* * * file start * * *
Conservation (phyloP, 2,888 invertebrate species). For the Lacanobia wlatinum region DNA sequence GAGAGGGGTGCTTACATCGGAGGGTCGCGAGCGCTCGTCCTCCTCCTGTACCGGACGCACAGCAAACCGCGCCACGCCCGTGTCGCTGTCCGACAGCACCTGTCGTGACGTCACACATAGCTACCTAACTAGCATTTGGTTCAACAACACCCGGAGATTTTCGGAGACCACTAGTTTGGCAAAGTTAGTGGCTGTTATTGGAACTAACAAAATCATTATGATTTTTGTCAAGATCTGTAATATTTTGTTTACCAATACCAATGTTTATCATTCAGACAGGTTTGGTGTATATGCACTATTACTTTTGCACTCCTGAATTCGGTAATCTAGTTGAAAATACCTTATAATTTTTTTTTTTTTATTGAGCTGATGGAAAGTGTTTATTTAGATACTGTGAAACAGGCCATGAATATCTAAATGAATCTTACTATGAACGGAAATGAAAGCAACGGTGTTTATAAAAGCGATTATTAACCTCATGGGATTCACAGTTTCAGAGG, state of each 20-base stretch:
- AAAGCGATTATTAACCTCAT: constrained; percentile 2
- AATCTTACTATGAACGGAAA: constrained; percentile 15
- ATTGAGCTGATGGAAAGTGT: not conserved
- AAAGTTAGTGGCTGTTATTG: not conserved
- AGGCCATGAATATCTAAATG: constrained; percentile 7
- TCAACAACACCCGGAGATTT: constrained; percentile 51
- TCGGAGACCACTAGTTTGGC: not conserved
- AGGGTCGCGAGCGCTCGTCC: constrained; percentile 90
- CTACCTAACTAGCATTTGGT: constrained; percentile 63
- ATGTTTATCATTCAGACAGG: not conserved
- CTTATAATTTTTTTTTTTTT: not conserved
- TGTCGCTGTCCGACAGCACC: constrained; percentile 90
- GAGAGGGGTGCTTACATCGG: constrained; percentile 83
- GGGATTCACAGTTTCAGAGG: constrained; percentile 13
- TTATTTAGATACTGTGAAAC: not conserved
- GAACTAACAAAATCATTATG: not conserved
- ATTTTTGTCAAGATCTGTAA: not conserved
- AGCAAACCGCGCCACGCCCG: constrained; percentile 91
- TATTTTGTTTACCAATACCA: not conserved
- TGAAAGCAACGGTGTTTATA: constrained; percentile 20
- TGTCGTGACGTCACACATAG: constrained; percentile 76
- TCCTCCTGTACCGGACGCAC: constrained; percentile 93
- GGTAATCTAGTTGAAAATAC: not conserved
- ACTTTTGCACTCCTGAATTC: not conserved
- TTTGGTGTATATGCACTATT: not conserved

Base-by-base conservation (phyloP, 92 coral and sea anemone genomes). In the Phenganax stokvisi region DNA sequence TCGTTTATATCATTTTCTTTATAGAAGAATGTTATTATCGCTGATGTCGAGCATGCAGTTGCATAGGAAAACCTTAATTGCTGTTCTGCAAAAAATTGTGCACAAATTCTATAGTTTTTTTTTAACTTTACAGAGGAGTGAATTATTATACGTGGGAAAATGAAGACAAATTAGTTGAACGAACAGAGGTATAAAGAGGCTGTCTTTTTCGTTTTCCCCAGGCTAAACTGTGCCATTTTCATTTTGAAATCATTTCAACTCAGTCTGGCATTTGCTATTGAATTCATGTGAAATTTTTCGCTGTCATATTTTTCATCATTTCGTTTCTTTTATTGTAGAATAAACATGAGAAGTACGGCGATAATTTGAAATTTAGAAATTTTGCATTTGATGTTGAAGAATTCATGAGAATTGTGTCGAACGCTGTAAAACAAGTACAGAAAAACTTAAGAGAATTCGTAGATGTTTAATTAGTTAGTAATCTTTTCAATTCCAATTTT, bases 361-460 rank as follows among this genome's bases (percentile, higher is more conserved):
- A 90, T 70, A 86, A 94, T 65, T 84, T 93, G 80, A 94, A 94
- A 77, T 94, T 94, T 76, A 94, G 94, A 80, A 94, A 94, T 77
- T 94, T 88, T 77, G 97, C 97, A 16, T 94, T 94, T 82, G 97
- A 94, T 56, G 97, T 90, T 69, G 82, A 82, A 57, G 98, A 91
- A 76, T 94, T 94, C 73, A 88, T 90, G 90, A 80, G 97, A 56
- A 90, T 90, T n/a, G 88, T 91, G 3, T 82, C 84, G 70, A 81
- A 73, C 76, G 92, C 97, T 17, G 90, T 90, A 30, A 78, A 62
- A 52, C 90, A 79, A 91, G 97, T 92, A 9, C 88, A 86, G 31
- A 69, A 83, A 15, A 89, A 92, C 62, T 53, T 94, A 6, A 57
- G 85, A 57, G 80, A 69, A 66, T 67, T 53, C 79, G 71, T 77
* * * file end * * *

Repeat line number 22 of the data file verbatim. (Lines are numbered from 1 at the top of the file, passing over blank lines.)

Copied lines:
- TGTCGTGACGTCACACATAG: constrained; percentile 76